To Kill A Mockingbird Read-Along
July 19, 2013 16 Comments
Adam of Roof Beam Reader is organising a read-along for To Kill a Mockingbird by Harper Lee. I got this book last Christmas but I haven’t read it yet. And since I’m not from an English-speaking country, we never had to read it in school. So here’s my chance to read and discuss it with others.
For this first check-in, we read Part 1 (roughly 150 pages).
This is a coming of age book, in which we meet little Scout even before she’s old enough to go to school. Her brother Jem is four years older and when it’s finally Scout’s time to start school, she’s disappointed: she’s not allowed to read, because they don’t read in first grade. Luckily, outside school there is excitement enough.
Scout, Jem, and their father Atticus live next door to the Radleys, a mysterious family who don’t show themselves outside very often. The children are intrigued and find several ways to get into contact with the family (always scared to death at the same time). Jem is asked to read to an old lady, which he absolutely hates to do, but his father insists and praises him when he does so. The old lady was scolding their father for being a nigger-lover after which Jem destroyed her flowers and the reading was a punishment.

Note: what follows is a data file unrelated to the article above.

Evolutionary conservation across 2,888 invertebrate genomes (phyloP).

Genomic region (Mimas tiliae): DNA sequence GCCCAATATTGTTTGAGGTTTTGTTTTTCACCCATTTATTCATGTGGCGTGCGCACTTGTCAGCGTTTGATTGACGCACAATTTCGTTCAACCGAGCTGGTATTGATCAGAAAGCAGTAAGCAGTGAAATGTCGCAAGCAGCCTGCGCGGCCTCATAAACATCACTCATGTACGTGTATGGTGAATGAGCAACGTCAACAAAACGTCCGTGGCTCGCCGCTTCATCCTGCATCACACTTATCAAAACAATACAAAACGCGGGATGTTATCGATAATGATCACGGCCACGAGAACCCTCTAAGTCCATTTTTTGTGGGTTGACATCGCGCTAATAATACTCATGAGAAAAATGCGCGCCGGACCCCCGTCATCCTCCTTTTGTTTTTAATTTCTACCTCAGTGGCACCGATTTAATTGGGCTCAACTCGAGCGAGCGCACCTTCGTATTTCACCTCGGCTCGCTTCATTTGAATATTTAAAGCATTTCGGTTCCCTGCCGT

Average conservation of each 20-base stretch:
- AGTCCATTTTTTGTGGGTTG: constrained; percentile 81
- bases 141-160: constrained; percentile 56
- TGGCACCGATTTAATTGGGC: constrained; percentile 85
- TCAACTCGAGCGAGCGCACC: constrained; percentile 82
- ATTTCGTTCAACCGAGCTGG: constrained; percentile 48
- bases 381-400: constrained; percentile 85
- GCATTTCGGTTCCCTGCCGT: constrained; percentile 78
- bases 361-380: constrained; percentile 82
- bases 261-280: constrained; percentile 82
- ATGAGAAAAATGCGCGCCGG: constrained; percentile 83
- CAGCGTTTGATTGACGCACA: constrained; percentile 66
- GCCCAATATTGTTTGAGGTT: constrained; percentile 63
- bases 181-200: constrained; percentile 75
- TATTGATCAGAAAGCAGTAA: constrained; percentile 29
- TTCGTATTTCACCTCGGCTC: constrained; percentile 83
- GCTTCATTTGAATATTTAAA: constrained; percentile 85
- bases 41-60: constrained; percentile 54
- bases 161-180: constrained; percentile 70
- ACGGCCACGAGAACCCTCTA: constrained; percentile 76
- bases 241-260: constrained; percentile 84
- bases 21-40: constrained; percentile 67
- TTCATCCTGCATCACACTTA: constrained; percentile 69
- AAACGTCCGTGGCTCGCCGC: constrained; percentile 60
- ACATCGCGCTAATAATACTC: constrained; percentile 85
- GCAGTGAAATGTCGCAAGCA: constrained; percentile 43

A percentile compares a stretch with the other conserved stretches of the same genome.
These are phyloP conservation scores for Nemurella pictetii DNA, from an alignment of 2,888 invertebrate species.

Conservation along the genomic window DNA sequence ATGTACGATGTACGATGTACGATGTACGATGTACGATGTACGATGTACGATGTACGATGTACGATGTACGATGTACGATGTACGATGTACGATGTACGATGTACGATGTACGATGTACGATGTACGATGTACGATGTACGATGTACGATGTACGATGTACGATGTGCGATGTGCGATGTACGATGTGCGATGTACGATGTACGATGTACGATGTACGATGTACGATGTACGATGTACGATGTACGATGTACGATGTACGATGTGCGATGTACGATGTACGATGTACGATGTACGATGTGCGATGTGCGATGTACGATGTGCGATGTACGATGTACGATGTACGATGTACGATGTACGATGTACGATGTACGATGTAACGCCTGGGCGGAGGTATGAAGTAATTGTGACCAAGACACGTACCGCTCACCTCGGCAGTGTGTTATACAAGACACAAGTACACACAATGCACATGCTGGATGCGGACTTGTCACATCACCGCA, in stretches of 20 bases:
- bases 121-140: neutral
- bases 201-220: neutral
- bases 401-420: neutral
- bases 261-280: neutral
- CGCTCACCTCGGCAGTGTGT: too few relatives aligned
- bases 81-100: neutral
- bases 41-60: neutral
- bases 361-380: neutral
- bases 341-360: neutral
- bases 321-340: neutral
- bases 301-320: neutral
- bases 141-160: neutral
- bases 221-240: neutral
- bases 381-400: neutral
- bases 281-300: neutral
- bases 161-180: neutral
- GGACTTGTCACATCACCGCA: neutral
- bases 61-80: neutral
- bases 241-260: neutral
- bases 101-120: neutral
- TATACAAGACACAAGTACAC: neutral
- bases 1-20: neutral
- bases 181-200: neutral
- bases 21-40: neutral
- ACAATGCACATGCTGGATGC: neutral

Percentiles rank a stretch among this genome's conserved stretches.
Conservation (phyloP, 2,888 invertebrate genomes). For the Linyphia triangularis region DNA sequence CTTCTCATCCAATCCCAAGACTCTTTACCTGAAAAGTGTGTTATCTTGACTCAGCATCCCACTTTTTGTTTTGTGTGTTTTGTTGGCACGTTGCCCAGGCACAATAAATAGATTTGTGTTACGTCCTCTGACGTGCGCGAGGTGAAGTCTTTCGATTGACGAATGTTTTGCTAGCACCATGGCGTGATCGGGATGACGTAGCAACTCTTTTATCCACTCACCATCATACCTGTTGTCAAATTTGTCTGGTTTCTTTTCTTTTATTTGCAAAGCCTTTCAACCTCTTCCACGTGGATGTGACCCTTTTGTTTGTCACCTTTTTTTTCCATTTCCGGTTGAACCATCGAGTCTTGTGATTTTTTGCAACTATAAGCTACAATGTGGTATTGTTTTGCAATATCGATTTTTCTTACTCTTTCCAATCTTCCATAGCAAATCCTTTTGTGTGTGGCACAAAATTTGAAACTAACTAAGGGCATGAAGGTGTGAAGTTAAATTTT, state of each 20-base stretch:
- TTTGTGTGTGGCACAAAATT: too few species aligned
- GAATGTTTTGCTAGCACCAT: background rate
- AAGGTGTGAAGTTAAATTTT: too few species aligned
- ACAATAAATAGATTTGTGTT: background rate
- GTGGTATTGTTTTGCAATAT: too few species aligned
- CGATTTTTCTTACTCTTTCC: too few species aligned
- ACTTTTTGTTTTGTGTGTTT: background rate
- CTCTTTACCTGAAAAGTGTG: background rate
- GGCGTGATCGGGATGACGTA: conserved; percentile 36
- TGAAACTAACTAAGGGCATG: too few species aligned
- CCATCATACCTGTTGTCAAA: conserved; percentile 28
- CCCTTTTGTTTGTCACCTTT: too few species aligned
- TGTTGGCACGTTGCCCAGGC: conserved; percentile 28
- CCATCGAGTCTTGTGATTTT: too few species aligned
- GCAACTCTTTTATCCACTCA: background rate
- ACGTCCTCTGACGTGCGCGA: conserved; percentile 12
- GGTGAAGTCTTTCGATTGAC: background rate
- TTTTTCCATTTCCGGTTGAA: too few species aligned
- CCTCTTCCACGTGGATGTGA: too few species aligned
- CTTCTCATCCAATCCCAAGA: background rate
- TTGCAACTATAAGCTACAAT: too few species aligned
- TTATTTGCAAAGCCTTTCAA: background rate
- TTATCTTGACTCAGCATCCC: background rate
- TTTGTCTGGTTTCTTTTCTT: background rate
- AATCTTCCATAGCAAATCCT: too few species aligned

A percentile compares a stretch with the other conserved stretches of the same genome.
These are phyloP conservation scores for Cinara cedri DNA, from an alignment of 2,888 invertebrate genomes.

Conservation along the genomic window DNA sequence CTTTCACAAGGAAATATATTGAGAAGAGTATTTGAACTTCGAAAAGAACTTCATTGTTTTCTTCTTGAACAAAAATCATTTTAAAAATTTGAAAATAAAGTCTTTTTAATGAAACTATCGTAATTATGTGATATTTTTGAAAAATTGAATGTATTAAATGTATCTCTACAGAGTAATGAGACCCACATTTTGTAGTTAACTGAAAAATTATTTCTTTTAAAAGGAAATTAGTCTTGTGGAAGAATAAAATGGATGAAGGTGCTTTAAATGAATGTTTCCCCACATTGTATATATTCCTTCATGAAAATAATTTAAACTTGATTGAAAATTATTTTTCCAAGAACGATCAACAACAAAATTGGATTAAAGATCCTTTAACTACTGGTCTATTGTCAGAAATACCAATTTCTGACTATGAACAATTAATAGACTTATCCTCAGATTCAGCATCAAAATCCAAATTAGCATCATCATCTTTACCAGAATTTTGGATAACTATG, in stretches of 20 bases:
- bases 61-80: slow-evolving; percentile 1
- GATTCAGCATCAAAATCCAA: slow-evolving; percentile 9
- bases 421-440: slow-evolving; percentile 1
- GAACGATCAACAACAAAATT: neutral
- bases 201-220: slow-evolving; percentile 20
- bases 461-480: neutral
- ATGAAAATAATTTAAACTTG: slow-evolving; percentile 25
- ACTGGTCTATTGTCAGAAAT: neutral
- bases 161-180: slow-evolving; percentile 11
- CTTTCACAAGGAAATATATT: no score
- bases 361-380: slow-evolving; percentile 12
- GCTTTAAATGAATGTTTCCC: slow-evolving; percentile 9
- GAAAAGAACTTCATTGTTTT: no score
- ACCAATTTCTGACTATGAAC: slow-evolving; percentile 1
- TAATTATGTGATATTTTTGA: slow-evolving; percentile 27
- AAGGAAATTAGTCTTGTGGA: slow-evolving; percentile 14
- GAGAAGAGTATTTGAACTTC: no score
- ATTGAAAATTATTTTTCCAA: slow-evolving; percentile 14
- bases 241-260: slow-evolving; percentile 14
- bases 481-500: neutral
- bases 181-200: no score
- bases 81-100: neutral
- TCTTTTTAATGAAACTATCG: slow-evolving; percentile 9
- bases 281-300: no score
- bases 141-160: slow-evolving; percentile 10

Atticus is a lawyer who is asked to defend a black man, Tom Robinson. The community in Maycomb in Alabama disapprove of this and Scout and Jem get called names at school because of it.
So far, I’m enjoying this book a lot. It takes place in the 1930s in Southern USA. The story, told by Scout, is so believable. I love how there’s a good boy, Jem, and a bad girl, Scout (she often gets into trouble), the mysterious Radleys, of whom we haven’t heard the last, I’m sure. Also interesting is the black/white division, that is very strong in the book (most blacks have lowly jobs and don’t even know how to read).
The book started off with some big words. I had no problem understanding, but remembered how my 14 year old son and his (non-native) friends had to read this book in English class. They must have struggled for a bit! When the story is full under way, the book is easy enough to read.